One After Another: Learning Incremental Skills for a Changing World

Nur Muhammad (Mahi) Shafiullah

New York University

Lerrel Pinto

New York University


Reward-free, unsupervised discovery of skills is an attractive alternative to the bottleneck of hand-designing rewards in environments where task supervision is scarce or expensive. However, current skill pre-training methods, like many RL techniques, make a fundamental assumption — stationary environments during training. Traditional methods learn all their skills simultaneously, which makes it difficult for them to both quickly adapt to changes in the environment, and to not forget earlier skills after such adaptation. On the other hand, in an evolving or expanding environment, skill learning must be able to adapt fast to new environment situations while not forgetting previously learned skills. These two conditions make it difficult for classic skill discovery to do well in an evolving environment. In this work, we propose a new framework for skill discovery, where skills are learned one after another in an incremental fashion. This framework allows newly learned skills to adapt to new environment or agent dynamics, while the fixed old skills ensure the agent doesn't forget a learned skill. We demonstrate experimentally that in both evolving and static environments, incremental skills significantly outperform current state-of-the-art skill discovery methods on both skill quality and the ability to solve downstream tasks.


The key feature of our algorithm, DISk, is that it learns skills incrementally. This means that, at any time, DISk starts with some previously learned skills, and can learn a new skill that is different from the previous skills while being consistent with itself.

To learn a new skill \(\pi_M\) in a potentially evolved environment, we start with collecting an experience buffer \(\tau\) with states \(s\sim\pi_m\) collected from previous skills. Then, we collect transitions \((s, a, s')\) by running \(\pi_M\) on the environment. We store this transition in the replay buffer, and also store the projected state \(\sigma(s')\)in a circular buffer Buf. Then, to update our policy parameter \(\theta_M\), on each update step, we sample \((s, a, s')\) from our replay buffer and calculate the intrinsic reward of that sample.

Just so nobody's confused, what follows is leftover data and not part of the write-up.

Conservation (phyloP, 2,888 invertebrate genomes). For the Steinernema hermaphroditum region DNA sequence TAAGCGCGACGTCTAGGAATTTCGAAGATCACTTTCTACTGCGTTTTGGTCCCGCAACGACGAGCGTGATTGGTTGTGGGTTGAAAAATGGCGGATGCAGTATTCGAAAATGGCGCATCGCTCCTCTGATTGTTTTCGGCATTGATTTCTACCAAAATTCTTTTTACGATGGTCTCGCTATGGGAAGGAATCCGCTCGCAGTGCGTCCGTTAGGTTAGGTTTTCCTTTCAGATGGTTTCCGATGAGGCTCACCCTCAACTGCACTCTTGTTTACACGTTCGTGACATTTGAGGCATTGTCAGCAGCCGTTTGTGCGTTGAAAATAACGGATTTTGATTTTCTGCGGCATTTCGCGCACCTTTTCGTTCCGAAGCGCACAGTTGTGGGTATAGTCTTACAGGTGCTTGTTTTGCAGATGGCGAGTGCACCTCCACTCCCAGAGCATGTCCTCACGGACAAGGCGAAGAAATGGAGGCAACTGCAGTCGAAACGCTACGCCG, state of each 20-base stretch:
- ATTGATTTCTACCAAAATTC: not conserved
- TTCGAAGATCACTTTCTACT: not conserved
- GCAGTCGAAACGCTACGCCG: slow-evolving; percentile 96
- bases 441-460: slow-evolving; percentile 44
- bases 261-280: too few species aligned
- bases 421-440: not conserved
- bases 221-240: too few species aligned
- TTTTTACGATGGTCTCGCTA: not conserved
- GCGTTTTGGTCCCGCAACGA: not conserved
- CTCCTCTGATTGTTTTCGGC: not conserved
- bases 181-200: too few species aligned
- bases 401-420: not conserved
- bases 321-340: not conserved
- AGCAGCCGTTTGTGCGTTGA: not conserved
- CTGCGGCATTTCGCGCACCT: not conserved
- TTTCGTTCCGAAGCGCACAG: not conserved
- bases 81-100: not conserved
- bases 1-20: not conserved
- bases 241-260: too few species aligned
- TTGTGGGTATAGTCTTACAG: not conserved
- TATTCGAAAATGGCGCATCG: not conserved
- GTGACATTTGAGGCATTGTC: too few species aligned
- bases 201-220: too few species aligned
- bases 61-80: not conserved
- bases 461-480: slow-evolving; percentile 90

To calculate this, we first find the \(k^{\text{th}}\) Nearest Neighbor of \(\sigma(s')\) within Buf, called \(\sigma_c\) henceforth. Then, we sample a batch \(\tau_b \subset \tau\), and find the \(k^{\text{th}}\) Nearest Neighbor of \(\sigma(s')\) within \(\sigma(\tau_b) = \{\sigma(s) \mid s \in \tau_b\}\), called \(\sigma_d\) henceforth. Given these nearest neighbors, we define our consistency penalty $$r_c := ||\sigma(s') - \sigma_c||_2$$ and our diversity reward $$r_d := ||\sigma(s') - \sigma_d||_2$$ which yields an intrinsic reward $$r_I := -\alpha r_c + \beta r_d$$ \(\alpha\) and \(\beta\) are estimated such that the expected value of \(\alpha r_c \) and \( \beta r_d\) are close in magnitude, which is done by using the mean values of \(r_c\) and \(r_d\) from the previous skill \(\pi_{M-1}\).


Skill Execution


  title={One After Another: Learning Incremental Skills for a Changing World},
  author={Shafiullah, Nur Muhammad Mahi and Pinto, Lerrel},
  booktitle={International Conference on Learning Representations},